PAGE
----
NYAPRS Note: A number of advocates and Congressman Tim Murphy’s mental health proposal seeks to bring Medicaid funding to state and private hospitals, considered Institutes for Mental Disease or IMDs. Medicaid is currently not permitted to pay for care in such facilities due to the federal policy called the ‘IMD exclusion.”
Yet, a recently released HHS study showed ‘little to no’ evidence to show that allowing Medicaid to pay for private psych hospitalizations reduced ER visits and psychiatric inpatient admission rates nor saved money.
The report did conclude that efforts to increase funding for inpatient services be balanced “within the context of a more comprehensive approach that considers distribution of new resources across all aspects of the system,” including community based care. See summary below.
HHS Study on Lifting IMD Exclusion Showed Little to No
Reduction in Admissions, ER Visits or Spending
NYAPRS E- News October 25, 2016
Several years ago, Congress required the US Department of Health and Human Services to look at whether lifting longstanding federal rules prohibiting Medicaid reimbursement to private psychiatric hospitals would improve outcomes and reduce costs.
In response, HHS launched a Medicaid Emergency Psychiatric Services Demonstration (MEPD) between July 2012 and June 2015 in 11 states (Alabama, California, Connecticut, Illinois, Maine, Maryland, Missouri, North Carolina, Rhode Island, Washington, West Virginia and the District of Columbia) within 28 private psychiatric hospitals.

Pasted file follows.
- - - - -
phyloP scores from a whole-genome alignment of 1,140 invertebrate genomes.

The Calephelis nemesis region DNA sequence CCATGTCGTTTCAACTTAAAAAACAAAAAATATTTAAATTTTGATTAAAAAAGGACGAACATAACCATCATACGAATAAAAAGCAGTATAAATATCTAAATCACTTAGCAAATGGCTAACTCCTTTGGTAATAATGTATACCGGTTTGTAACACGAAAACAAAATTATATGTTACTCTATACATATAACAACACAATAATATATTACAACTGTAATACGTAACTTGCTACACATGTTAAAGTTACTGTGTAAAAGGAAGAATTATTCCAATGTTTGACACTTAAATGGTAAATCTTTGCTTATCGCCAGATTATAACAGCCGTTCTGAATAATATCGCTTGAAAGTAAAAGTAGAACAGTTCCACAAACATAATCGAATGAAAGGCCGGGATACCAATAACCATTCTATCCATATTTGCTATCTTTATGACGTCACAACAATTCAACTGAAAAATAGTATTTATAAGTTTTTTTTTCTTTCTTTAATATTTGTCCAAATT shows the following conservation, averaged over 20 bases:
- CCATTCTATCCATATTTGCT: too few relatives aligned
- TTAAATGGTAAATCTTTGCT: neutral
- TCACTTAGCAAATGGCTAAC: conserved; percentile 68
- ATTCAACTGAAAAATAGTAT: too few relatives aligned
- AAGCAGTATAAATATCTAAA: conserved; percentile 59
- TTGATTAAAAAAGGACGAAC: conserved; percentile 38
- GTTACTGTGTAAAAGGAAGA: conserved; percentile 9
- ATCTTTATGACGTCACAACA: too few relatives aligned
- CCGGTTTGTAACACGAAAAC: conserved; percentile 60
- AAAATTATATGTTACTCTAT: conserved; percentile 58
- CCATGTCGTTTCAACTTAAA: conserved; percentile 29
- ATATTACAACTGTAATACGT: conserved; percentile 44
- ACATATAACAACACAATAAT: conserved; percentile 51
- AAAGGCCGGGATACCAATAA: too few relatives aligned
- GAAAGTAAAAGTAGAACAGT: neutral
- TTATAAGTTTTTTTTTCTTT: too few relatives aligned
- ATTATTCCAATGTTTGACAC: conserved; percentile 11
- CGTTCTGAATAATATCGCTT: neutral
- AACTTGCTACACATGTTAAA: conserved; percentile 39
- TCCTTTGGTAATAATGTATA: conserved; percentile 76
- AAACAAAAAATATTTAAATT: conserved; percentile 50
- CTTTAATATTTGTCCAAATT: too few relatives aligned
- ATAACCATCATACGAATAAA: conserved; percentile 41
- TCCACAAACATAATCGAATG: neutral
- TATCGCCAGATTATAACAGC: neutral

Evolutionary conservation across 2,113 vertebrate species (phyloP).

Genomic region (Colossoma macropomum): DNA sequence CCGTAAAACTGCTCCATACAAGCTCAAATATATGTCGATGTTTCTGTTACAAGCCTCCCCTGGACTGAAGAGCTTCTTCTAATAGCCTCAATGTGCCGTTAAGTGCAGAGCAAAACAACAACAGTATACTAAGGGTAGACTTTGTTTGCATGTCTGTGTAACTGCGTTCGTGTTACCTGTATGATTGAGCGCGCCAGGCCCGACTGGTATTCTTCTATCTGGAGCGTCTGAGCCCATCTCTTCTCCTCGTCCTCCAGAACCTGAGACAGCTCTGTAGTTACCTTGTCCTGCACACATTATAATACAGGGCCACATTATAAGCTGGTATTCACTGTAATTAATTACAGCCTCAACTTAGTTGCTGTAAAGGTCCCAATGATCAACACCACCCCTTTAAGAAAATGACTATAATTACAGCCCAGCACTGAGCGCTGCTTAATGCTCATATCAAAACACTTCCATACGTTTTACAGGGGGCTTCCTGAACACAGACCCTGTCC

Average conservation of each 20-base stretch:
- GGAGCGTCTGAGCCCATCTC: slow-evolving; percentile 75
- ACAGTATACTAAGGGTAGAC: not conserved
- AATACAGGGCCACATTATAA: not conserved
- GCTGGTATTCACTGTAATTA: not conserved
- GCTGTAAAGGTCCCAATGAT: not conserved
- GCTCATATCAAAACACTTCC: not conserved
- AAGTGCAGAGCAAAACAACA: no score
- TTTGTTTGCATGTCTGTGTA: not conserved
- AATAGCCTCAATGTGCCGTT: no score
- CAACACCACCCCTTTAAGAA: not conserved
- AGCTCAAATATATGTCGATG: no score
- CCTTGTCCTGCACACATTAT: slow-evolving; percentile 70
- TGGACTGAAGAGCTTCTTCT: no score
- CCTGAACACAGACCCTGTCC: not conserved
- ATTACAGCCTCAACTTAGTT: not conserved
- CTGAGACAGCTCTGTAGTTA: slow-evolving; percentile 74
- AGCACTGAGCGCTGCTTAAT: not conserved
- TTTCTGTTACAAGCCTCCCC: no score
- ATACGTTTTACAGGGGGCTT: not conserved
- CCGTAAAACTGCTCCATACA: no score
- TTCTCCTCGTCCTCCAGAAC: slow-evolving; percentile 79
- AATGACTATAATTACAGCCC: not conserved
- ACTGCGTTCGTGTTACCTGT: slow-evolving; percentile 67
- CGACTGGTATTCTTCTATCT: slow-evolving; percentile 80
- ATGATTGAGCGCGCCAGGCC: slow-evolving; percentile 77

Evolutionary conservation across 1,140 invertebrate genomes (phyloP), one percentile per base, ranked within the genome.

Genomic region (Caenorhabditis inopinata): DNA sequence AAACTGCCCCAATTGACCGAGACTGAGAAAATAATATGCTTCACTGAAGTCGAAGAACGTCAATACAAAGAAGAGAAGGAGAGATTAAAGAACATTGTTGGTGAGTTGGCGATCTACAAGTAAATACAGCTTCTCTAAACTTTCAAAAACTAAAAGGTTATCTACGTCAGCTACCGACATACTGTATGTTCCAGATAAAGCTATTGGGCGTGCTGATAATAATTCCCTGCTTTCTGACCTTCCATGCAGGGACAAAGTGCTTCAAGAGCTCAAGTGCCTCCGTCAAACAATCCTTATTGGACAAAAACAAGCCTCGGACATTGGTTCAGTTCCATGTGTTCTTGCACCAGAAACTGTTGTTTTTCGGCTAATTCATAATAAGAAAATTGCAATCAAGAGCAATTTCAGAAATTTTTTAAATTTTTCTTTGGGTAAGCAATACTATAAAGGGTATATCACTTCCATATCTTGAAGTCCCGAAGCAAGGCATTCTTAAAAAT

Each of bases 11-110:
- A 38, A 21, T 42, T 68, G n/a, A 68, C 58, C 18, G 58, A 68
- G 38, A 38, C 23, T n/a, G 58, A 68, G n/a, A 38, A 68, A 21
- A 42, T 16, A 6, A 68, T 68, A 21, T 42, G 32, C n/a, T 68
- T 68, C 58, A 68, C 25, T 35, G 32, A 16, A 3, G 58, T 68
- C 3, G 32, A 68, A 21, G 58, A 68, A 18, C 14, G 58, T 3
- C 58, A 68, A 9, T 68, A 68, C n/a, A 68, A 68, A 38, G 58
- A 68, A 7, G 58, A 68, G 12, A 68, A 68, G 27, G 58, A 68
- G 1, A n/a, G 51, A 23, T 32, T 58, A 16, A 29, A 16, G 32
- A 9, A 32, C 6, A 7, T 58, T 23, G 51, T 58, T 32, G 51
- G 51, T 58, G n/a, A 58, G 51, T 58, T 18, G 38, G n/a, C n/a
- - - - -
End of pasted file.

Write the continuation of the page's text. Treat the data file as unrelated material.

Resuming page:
According to HHS, “the evaluation conducted a demonstration on the effects of providing Medicaid reimbursements to private psychiatric hospitals that treat beneficiaries ages 21 to 64 with psychiatric emergency medical conditions” (when an individual expressed suicidal or homicidal thoughts or gestures, or was judged to be a danger to him- or herself or others).”
The report was released last August. The results?
“Overall, we found little to no evidence of MEPD effects on inpatient admissions to IMDs or general hospital scatter beds; IMD or scatter bed lengths of stays; ER visits and ED boarding; discharge planning by participating IMDs; or the Medicaid share of IMD admissions of adults with psychiatric EMCs.
Available data suggest, however, that increased access of adult Medicaid beneficiaries to IMD inpatient care would likely come at a cost to the federal government.
Moreover, providing access to IMD services may not be able to address the numerous reasons other than inpatient bed searches that contribute to long stays of psychiatric patients in EDs.
Given the high cost of inpatient care relative to community-based care and major shortages in the availability of community-based care and psychiatric ED services across the country, future initiatives may wish to balance consideration of potential increases in funding for IMD and general hospital inpatient services within the context of a more comprehensive approach that considers distribution of new resources across all aspects of the system (inpatient, emergency, and ambulatory care).”